With two named storms so far this Hurricane Season, it is important to continue to stay vigilant in our severe weather preparations. This month, I will provide you with information on how to prepare before the storm is even named and how to prepare on a budget.
Are you at risk for a direct hit? Check out this Map to see if your state has a history of hurricane activity. If you are here in New Jersey, I can assure you that you are at risk! Next, take our quiz to determine your level of preparedness:
WHAT ARE YOU DOING TO PREPARE?
Are you prepared for an emergency? Quiz yourself on the questions below to see just how prepared you are. If you don’t know the answer to some of the questions, visit Ready.gov or your local Office of Emergency Management for tips and resources that can help make sure you, your family, and your community are Ready.
- Does your local government have an emergency or disaster plan for your community? If so, do you know what it is?
- Do you know how to find the emergency broadcasting channel on the radio?
- Does your city/county have an emergency alert system? Is so, are you signed up to get alerts?
- Do you know your local evacuation routes? How would you get out of town from work? How about from home?
- Does your city/county have a Citizen Corps Council? (If you don’t know, visit http://www.ready.gov/citizen-corps)
- In the last year, have you prepared or updated your Emergency Supply Kit with emergency supplies like water, food and medicine that is kept in a designated place in your home?
- In the last year, have you prepared a small kit with emergency supplies that you keep at home, in your car or where you work to take with you if you had to leave quickly?
- In the last year, have you made a specific plan for how you and your family would communicate in an emergency situation if you were separated?
- Are you prepared to help your neighbor? In most emergencies, the best way to get help quickly is by working with your neighbors. Do you know anyone in your neighborhood who might need a little extra help preparing for or responding to an emergency?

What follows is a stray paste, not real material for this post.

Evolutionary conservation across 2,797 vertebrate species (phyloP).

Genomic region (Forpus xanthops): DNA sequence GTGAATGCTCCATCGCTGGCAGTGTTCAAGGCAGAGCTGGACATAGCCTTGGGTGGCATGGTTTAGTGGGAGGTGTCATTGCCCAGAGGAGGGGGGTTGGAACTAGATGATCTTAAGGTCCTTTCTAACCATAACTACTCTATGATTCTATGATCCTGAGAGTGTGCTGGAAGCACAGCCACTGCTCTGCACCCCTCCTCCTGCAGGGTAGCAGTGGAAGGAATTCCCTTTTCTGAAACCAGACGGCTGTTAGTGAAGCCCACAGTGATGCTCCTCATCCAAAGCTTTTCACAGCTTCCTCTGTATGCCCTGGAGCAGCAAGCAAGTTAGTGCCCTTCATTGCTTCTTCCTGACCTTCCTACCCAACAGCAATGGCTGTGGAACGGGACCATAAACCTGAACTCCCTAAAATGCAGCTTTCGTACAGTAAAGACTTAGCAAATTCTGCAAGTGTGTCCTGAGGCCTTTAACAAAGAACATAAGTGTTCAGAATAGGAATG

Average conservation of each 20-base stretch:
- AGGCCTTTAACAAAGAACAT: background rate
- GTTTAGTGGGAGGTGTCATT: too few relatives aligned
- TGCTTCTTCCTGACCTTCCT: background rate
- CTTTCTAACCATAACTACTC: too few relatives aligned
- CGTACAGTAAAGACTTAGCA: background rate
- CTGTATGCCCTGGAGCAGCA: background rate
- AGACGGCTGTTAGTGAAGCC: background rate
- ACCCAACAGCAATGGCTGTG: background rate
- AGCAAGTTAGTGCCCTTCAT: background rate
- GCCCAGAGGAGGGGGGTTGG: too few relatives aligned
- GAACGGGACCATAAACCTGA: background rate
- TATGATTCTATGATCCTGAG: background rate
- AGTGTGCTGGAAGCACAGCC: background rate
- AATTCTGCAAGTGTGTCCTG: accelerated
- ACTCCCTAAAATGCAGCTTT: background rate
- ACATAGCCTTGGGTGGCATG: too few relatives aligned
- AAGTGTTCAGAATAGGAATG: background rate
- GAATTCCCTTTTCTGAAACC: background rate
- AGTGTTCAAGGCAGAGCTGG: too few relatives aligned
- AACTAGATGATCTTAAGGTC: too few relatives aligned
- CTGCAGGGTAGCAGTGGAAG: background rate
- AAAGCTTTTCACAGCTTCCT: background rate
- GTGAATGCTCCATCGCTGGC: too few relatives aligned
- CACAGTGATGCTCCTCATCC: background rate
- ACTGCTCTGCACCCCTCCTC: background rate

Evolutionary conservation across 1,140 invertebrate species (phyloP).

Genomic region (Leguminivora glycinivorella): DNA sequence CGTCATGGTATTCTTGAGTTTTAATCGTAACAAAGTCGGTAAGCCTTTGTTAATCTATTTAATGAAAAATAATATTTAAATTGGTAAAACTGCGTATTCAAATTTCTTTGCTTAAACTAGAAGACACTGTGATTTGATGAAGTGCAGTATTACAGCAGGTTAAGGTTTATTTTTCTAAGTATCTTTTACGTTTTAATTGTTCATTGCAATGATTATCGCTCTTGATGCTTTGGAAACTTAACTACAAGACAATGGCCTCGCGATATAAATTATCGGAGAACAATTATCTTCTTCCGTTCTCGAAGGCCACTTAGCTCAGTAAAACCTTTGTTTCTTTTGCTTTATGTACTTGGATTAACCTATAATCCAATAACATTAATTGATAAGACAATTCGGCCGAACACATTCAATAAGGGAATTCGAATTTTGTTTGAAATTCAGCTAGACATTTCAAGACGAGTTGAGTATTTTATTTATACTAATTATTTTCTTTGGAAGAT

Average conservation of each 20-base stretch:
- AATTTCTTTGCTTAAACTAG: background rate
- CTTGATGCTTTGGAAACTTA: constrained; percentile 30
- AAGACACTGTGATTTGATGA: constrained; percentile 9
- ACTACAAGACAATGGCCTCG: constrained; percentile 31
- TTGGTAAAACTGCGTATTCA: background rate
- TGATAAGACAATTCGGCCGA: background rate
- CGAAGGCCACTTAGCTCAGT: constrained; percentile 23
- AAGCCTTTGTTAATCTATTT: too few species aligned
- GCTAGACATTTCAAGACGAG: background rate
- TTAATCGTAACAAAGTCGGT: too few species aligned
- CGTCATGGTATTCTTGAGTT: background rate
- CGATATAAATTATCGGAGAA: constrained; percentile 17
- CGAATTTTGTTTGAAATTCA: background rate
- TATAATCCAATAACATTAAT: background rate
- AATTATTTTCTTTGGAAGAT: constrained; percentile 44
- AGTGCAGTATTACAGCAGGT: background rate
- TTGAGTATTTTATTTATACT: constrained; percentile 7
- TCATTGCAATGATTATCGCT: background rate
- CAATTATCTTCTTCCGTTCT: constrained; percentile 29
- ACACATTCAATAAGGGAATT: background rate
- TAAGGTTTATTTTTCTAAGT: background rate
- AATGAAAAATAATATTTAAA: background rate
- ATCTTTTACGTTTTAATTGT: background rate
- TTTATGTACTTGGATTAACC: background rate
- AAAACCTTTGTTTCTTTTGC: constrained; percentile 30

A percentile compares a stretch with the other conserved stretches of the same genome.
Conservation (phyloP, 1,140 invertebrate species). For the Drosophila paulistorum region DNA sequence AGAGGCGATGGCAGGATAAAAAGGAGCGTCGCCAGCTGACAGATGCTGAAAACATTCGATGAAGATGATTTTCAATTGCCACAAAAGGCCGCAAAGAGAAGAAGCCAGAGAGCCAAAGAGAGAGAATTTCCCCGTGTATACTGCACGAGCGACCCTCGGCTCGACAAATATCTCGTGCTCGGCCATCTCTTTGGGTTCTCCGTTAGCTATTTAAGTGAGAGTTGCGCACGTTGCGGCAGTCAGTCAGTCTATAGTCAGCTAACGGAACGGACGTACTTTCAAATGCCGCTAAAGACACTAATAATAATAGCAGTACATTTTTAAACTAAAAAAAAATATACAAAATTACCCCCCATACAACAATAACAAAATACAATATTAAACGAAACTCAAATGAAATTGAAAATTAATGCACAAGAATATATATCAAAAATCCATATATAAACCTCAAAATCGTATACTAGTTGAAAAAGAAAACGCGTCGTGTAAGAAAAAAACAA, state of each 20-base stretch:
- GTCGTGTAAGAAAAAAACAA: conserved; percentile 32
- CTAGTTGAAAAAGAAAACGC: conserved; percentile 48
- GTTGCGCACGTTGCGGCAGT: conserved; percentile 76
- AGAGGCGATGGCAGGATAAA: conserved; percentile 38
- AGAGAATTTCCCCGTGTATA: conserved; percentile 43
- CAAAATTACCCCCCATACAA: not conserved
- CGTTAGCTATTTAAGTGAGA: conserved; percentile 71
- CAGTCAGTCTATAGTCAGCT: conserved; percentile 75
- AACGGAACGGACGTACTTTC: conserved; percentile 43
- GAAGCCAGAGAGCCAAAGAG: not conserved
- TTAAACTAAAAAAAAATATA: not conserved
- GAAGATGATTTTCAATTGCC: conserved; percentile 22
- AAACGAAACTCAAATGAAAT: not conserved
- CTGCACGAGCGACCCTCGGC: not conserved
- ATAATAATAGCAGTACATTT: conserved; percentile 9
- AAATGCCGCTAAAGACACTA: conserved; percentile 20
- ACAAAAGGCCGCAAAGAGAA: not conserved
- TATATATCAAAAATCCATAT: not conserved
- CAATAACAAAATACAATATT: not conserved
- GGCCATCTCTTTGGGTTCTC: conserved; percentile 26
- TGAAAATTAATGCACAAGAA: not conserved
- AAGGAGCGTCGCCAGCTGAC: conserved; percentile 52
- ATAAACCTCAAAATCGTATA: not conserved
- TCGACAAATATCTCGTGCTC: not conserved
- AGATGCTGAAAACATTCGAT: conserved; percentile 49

- Have you established a specific meeting place for your family to reunite in the event you and your family cannot return home or are evacuated?
- In the last year, have you practiced or drilled on what to do in an emergency at home?
- In the last year, have you volunteered to help prepare for or respond to a major emergency?
- Have you taken first aid training such as CPR in the past five years?
If you are like me, you probably don't have the answers to most of the questions in our quiz. Now is the time to seek out those answers. There is no impending doom coming towards our area as I write this, so it is our nature to assume none is coming. I like to hope for the best, but prepare for the worst. With a little thoughtful planning now, we can be ready for whatever comes our way all summer long.
Let's talk about an emergency preparedness plan for your home and business first. If you do not have one in place for your business, contact us right away. We can provide you with a no-cost assessment of your facility and compile all the data in our SERVPRO Ready Plan app for your smartphone. For your home, we recommend creating a written emergency preparedness and action plan NOW. Start by deciding where to go if you are at home, school, work, outdoors, or in a car when a hurricane or tropical storm threatens. Update these plans every school year and as places of employment and residence change. Identify two places where you and your family members can meet if you are separated: one outside your home and another outside your neighborhood. Learn how your local government handles emergencies by contacting your local American Red Cross chapter or local Emergency Management Agency (EMA). Review your insurance coverage for your home and business. Find out if you live in a hurricane evacuation zone by contacting your local emergency management office. Visit The Weather Channel for more information.